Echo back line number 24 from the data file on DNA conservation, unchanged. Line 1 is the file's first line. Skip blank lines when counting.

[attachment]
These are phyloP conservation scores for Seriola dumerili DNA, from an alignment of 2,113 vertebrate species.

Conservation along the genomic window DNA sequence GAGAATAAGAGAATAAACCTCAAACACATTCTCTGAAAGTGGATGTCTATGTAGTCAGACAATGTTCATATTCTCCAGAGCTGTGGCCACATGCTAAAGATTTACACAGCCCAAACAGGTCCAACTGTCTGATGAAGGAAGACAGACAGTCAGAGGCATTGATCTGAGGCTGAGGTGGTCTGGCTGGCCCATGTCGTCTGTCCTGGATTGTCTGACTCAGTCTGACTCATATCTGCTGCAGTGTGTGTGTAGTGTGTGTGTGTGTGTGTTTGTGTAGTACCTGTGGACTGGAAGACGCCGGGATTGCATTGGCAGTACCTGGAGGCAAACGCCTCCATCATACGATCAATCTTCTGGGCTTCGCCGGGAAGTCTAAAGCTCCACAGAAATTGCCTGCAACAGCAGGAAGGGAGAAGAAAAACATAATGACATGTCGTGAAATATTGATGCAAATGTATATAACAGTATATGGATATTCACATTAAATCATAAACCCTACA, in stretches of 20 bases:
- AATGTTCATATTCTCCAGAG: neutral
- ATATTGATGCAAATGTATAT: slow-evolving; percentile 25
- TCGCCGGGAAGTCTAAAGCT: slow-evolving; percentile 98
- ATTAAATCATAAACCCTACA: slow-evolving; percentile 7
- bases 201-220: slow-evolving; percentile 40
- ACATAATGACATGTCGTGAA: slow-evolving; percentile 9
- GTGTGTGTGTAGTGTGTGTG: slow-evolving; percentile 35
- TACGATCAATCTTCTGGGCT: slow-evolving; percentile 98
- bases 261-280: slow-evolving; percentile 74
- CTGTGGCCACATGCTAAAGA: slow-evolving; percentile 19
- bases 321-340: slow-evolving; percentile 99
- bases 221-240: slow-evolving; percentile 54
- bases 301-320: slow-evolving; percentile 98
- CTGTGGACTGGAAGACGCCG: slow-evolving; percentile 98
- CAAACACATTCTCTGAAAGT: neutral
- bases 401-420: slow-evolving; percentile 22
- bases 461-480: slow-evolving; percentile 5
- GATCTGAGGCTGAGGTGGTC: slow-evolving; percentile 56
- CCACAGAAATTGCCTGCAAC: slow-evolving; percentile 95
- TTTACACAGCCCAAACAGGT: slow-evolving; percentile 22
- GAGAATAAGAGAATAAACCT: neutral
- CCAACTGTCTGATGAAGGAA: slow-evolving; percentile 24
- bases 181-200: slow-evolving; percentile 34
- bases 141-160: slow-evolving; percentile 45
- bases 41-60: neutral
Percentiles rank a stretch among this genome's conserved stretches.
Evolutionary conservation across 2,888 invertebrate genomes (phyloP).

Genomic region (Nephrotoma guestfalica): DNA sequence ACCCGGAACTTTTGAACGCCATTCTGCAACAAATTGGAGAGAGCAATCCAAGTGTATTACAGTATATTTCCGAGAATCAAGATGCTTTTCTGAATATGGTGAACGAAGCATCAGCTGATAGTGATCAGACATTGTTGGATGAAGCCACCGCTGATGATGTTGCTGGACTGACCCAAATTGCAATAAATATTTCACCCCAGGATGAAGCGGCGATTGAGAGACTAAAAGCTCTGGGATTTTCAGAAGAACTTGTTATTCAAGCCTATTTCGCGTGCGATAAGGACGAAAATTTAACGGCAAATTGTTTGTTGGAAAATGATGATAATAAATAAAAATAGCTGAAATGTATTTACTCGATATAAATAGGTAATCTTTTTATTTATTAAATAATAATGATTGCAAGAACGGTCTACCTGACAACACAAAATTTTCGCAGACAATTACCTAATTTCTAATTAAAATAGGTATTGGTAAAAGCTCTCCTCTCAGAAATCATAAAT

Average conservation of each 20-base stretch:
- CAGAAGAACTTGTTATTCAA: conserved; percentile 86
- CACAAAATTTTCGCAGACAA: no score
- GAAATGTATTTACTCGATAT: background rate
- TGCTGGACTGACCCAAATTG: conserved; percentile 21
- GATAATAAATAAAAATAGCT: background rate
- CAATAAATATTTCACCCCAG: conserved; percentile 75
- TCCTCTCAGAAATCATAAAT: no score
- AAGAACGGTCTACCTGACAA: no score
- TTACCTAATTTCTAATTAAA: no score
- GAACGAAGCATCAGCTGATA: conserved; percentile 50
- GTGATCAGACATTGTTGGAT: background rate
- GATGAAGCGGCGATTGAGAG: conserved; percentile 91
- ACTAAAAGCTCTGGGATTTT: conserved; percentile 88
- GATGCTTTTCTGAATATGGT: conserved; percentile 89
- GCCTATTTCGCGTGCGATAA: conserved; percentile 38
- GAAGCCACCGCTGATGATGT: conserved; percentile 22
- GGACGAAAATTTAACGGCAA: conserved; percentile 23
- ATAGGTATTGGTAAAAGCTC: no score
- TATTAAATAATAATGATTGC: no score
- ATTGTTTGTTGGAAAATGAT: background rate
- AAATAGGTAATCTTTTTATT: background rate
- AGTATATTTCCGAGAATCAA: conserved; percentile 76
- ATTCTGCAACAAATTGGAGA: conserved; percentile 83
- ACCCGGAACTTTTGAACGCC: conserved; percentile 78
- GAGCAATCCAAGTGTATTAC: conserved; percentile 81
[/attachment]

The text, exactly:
- CCAACTGTCTGATGAAGGAA: slow-evolving; percentile 24